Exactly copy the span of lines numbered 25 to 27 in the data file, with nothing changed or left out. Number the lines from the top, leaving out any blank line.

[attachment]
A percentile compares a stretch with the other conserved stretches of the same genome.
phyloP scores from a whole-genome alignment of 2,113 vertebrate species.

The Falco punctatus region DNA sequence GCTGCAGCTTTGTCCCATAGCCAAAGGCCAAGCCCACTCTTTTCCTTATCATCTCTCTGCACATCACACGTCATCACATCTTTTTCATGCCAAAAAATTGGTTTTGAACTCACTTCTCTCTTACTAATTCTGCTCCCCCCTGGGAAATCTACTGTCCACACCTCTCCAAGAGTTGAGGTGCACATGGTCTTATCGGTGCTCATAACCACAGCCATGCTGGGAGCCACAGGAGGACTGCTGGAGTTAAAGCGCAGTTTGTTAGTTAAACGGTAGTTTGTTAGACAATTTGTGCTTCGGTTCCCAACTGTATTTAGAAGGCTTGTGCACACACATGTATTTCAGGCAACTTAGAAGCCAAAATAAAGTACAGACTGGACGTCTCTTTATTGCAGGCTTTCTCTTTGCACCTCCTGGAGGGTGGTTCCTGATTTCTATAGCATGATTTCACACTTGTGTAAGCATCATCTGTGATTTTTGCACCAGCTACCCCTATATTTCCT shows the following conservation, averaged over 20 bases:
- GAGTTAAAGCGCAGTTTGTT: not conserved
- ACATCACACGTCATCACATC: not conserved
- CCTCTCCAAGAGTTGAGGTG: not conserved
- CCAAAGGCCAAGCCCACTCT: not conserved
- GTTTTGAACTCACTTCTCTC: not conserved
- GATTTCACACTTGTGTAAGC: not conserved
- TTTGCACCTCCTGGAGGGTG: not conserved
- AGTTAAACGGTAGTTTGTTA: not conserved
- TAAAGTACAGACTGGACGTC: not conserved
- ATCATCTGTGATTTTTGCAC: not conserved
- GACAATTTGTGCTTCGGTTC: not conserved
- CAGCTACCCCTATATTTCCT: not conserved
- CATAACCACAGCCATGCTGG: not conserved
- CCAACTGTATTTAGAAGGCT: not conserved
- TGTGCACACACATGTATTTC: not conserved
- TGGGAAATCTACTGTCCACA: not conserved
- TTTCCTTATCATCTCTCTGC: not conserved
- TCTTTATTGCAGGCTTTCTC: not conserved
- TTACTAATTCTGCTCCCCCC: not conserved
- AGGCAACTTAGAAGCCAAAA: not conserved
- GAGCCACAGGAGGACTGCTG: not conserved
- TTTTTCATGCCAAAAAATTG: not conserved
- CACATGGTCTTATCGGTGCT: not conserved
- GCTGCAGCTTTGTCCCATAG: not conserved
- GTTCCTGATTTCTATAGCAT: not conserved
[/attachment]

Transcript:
- TTTTTCATGCCAAAAAATTG: not conserved
- CACATGGTCTTATCGGTGCT: not conserved
- GCTGCAGCTTTGTCCCATAG: not conserved